What exactly are Blood Groups?
- Believe or not, every individual has two types of blood groups. The first one- the ABO grouping and the second –Rh grouping.
- Most people are familiar with ABO – group where there are four categories-
- A Group, B Group, O Group and AB Group.
- In the Rh Group – either the individual is Rh-positive, or Rh-negative.
What is the Rh factor?
Rhesus factor is named after Rhesus monkeys where it was first discovered. Yes! That’s true! Each human falls in one of the groups.
Why should we know our blood group?
It is important to know your blood group. Why? In case of any accident or emergency, a doctor or nurse or paramedic may ask you your blood group. For all purposes, it is ideal to transfuse blood of the same group to which the patient belongs. It is only under extreme emergency that one might take O group as universal donor and AB groups as universal recipient.
Did you know: under no circumstances can O group get any other blood except O! Similarly A group patient cannot be given B group blood and vice versa.
Why can A group patient not give blood to a B group patient?
Due to the reason that blood of A Group people contains anti – B antibodies. Similarly, in B group people there are anti – A antibodies. If we give A group blood to a B group patient, it is incompatible and extremely harmful.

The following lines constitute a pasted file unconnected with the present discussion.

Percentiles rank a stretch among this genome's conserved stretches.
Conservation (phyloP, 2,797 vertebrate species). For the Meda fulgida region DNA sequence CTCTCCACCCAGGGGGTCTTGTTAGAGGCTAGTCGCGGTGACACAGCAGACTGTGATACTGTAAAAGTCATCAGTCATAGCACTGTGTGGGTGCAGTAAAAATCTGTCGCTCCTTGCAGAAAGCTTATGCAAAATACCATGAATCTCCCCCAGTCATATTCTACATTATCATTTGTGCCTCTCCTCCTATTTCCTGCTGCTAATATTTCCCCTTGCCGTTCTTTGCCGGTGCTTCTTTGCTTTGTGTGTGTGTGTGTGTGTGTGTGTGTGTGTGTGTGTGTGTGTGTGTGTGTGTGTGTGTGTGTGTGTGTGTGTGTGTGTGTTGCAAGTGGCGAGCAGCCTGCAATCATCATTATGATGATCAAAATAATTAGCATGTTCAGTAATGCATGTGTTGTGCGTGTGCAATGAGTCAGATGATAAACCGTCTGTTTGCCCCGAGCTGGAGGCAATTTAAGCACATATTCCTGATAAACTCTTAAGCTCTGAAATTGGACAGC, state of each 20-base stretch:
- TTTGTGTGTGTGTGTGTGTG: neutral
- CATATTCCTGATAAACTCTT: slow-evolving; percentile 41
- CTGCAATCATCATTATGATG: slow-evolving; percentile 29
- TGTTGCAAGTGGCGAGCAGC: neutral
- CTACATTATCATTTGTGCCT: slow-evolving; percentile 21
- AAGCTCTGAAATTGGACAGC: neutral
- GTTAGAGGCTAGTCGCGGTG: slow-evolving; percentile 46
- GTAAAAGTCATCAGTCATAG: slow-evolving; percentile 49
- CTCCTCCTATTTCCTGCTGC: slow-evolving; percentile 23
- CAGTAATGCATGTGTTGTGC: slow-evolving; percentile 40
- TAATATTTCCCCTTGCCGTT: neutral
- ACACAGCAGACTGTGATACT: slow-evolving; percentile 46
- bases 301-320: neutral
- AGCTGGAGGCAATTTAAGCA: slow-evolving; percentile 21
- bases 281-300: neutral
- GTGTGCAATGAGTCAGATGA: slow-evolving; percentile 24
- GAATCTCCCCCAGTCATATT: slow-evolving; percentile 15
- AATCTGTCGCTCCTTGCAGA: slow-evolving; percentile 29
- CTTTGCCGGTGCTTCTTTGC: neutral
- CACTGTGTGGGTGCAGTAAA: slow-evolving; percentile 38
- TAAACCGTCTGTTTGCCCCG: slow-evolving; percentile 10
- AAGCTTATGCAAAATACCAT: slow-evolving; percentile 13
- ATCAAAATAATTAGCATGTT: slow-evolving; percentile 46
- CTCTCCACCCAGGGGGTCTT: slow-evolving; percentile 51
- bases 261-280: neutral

And, why are Rh – and Rh + incompatible?
Due to severe Antigen-antibody reactions, it is a patient with Rh – blood cannot be given Rh + blood.
Blood group incompatibility in parents
In cases where a woman has Rh – and her husband has Rh +, the first child with Rh + may be normal. But such is not the case in her second pregnancy. Ultimately the woman may have abortions or may not be able to conceive at all. If the child born is alive, he or she is bound to suffer from a fatal disease called Erythroblastosis Foetalis.
We are now so advanced that mothers can now be given an anti-D injection within 24 hours of delivery of a Rh + child, protecting the baby from the fatal disease.